Pagès has chosen to introduce Coriander in several of its products. This plant has a very characteristic taste and blends perfectly with other flavours.
Coriander, a plant with a pronounced and characteristic taste
Origins of coriander
Native to the Middle East, Coriander is one of the plants whose history is relatively unknown. It is said that the first archaeological evidence of Coriander dates back to about 6,000 years BC.
Coriander has visibly been cultivated in ancient Greece at least since the 2nd millennium BC. Tablets from the Mycenaean civilization have been found mentioning Coriander as a ritual offering plant or as a raw material for the creation of ointments and aromatic products used in temples and palaces.
In France, archaeological excavations have shown the presence of Coriander since ancient times (between the 1st and 5th centuries BC). Like many other plants, Coriander has been used as an aromatic herb since medieval times.
In the 16th and 17th centuries, Coriander was used to hunt witches. A woman suspected of witchcraft was offered a delicious coriander-flavoured bread. If she refused it or did not like its taste, she was declared a witch!
Characteristics of coriander
Name: Coriandrum Sativum
Species: herbaceous plant
Coriander is an annual herbaceous plant, measuring about 50 cm. It is grown mainly in southern Europe, throughout Asia, North Africa and Latin America. The stems of the Coriander are upright, thin and cylindrical.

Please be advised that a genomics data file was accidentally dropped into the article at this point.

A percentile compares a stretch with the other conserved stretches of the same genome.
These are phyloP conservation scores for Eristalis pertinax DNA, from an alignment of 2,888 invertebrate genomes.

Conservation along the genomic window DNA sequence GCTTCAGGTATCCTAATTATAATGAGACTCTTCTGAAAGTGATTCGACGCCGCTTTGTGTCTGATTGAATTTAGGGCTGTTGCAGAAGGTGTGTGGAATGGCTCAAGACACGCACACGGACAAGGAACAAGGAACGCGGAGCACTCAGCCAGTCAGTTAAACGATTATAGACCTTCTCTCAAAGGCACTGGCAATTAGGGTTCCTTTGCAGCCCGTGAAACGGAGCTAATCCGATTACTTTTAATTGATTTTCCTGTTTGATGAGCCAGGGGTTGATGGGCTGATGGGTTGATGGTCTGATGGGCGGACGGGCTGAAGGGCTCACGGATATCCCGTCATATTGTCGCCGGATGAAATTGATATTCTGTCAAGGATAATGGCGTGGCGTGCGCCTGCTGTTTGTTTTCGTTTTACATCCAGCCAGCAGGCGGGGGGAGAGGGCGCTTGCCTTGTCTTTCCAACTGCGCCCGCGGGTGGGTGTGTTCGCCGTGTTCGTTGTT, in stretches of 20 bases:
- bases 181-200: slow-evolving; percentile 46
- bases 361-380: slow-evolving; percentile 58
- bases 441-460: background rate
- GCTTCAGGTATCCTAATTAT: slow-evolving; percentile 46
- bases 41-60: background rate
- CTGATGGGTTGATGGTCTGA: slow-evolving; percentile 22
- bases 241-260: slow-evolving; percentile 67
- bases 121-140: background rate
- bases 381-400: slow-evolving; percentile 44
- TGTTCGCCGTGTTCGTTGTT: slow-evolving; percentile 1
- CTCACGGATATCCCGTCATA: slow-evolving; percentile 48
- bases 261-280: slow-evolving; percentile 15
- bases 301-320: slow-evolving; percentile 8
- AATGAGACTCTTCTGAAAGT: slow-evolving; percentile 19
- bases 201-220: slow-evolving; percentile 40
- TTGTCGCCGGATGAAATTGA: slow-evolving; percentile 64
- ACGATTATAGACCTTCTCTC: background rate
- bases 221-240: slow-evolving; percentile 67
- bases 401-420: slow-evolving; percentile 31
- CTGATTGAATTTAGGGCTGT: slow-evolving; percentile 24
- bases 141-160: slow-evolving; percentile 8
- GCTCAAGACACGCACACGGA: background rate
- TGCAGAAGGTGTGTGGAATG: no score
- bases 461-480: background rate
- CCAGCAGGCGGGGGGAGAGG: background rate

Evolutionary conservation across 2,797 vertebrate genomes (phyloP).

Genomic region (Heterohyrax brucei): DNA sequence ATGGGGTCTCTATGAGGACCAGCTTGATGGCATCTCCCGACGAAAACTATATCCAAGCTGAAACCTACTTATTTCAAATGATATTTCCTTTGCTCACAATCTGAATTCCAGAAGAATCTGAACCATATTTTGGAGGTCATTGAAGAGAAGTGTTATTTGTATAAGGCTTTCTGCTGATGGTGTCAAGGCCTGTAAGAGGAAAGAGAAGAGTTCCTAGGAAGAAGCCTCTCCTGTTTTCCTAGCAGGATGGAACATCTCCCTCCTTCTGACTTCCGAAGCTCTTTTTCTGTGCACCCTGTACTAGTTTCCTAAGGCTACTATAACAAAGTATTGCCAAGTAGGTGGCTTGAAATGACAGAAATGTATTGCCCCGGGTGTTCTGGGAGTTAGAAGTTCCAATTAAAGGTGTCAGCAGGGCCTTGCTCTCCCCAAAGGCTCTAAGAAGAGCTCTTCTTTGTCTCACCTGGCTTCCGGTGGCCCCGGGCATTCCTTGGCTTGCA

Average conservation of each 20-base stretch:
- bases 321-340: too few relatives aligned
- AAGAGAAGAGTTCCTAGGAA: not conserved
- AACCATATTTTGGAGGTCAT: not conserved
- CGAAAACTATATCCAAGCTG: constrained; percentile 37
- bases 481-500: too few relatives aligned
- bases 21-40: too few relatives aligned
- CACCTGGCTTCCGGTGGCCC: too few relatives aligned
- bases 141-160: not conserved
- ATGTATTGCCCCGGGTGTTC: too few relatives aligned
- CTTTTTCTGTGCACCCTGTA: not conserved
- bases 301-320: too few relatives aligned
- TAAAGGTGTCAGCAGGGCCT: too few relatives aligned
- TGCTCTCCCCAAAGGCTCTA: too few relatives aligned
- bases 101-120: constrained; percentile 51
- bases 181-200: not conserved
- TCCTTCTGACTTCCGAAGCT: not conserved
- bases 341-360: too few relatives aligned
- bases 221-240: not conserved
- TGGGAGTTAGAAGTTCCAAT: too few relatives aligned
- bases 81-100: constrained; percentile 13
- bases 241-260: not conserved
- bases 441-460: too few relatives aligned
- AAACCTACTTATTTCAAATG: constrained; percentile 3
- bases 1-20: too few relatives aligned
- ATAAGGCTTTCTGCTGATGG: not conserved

Its lower leaves are divided into large segments, the upper leaves having a more pronounced filiform appearance. Its white umbel flowers appear from June to August and are followed by globular, green and yellowish fruits, as large as a grain of pepper. The dried fruits have a warm and sweet aroma. They contain a fatty oil and an aromatic essence containing linalool, camphor, geranyl acetate and terpinenes.
Fresh, the plant has a characteristic bug smell. It can withstand negative temperatures for short periods of time, but this cold resistance only applies to young plants, as stem growth reduces this cold resistance. On the contrary, a high temperature will favour the yield of the fruits and their essential oil content.
The word "Coriander" comes from the Greek "koris" meaning "bug". Coriander has been named in this way to remind us of its unique smell. It is also known as "Chinese parsley" or "Arabic parsley", as these two civilizations use it extensively for culinary purposes.
Uses of coriander
Coriander is above all a very popular condiment. Many civilizations, including Asians and Arabs, use it in cooking. Its fresh leaves have a particular flavour: orange notes with a slight hint of bitterness. Coriander is a delicious aromatic, bringing a very characteristic taste to dishes such as salads, soups, pestos and other sauces, etc.
In Asian cuisine, its roots are also used to give taste to typical dishes: noodles, shrimps, etc. Oriental cuisine especially appreciates its leaves to give the very special flavours of its traditional dishes: tagines, zucchini salad, stuffed sardines, etc. In French cuisine, Coriander is used for its leaves, which match very well with meat (beef tartare, duck parmentier, etc.) but also with vegetable dishes.
Benefits of coriander
Coriander is renowned for its highly effective action against gastrointestinal disorders. It is useful in difficult digestion. It is said to be stimulating and even exciting, it is recommended to, after a good meal, fight the sleepiness that sometimes follows it.